, Volume 39, Issue 4, pp 279–283 | Cite as

Damage Caused to the Environment by Reforestation Policies in Arid and Semi-Arid Areas of China

  • Shixiong Cao
  • Tao Tian
  • Li Chen
  • Xiaobin Dong
  • Xinxiao Yu
  • Guosheng WangEmail author


Traditional approaches to ecosystem restoration have considered afforestation to be an important tool. To alleviate land degradation in China, the Chinese government has therefore invested huge amounts of money in planting trees. However, the results of more than half a century of large-scale afforestation in arid and semi-arid China have shown that when the trees are not adapted to the local environment, the policy does not improve the environment, and may instead increase environmental degradation. When precipitation is lower than potential evaporation, surface soil moisture typically cannot sustain forest vegetation, and shrubs or steppe species replace the forest to form a sustainable natural ecosystem that exists in a stable equilibrium with the available water supply. The climate of much of northwestern China appears to be unsuitable for afforestation owing to the extremely low rainfall. Although some small-scale or short-term afforestation efforts have succeeded in this region, many of the resulting forests have died or degraded over longer periods, so policymakers must understand that these small-scale or short-term results do not support an inflexible policy of large-scale afforestation throughout arid and semi-arid northwestern China. Rather than focusing solely on afforestation, it would be more effective to attempt to recreate natural ecosystems that are better adapted to local environments and that thus provide a better chance of sustainable, long-term rehabilitation.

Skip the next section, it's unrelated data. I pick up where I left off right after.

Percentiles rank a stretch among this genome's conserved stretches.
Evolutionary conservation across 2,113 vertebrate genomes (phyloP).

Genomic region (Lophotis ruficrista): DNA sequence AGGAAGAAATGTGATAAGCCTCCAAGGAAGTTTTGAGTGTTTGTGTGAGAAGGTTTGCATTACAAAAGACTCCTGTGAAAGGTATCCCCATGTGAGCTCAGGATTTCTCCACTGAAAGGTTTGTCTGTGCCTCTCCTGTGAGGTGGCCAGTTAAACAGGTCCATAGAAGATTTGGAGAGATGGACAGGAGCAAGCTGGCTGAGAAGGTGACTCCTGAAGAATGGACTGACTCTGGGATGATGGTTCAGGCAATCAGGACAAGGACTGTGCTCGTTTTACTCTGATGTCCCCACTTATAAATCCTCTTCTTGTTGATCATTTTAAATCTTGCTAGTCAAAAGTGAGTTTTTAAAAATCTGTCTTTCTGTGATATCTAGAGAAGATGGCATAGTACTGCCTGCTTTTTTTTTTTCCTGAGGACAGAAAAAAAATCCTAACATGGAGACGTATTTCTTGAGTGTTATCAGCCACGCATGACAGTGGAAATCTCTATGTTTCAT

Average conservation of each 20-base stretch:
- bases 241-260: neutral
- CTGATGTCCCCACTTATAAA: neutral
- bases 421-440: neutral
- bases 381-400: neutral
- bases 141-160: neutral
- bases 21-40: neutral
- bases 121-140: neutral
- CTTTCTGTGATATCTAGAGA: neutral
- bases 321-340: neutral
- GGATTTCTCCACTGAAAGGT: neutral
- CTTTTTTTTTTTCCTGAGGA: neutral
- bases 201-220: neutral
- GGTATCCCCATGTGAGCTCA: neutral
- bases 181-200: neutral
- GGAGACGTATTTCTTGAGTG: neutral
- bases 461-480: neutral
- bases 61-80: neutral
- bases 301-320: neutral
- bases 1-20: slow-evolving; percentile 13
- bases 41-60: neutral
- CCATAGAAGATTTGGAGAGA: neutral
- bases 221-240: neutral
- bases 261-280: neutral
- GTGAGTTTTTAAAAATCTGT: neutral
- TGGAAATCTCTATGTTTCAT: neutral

Afforestation policy Environmental degradation Desertification Environmental restoration Livelihood Soil moisture Vegetation cover 



This study was supported by the 11th Five Scientific & Technological Sustaining Research Program of China (2006BAD26B0301). We thank Geoffrey Hart in Canada for his help in writing this article.


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Copyright information

© Royal Swedish Academy of Sciences 2010

Authors and Affiliations

  • Shixiong Cao
    • 1
  • Tao Tian
    • 2
  • Li Chen
    • 3
  • Xiaobin Dong
    • 4
  • Xinxiao Yu
    • 1
  • Guosheng Wang
    • 5
    Email author
  1. 1.Soil and Water Conservation CollegeBeijing Forestry UniversityBeijingPeople’s Republic of China
  2. 2.College of Economics and ManagementChina Agricultural UniversityBeijingPeople’s Republic of China
  3. 3.Water and Soil Conservation Institute of Yan’an CityYan’anPeople’s Republic of China
  4. 4.State Key Laboratory of Earth Surface, Processes and Resource Ecology, College of Resources Science and TechnologyBeijing Normal UniversityBeijingPeople’s Republic of China
  5. 5.College of Agronomy and BiotechnologyChina Agricultural UniversityBeijingPeople’s Republic of China

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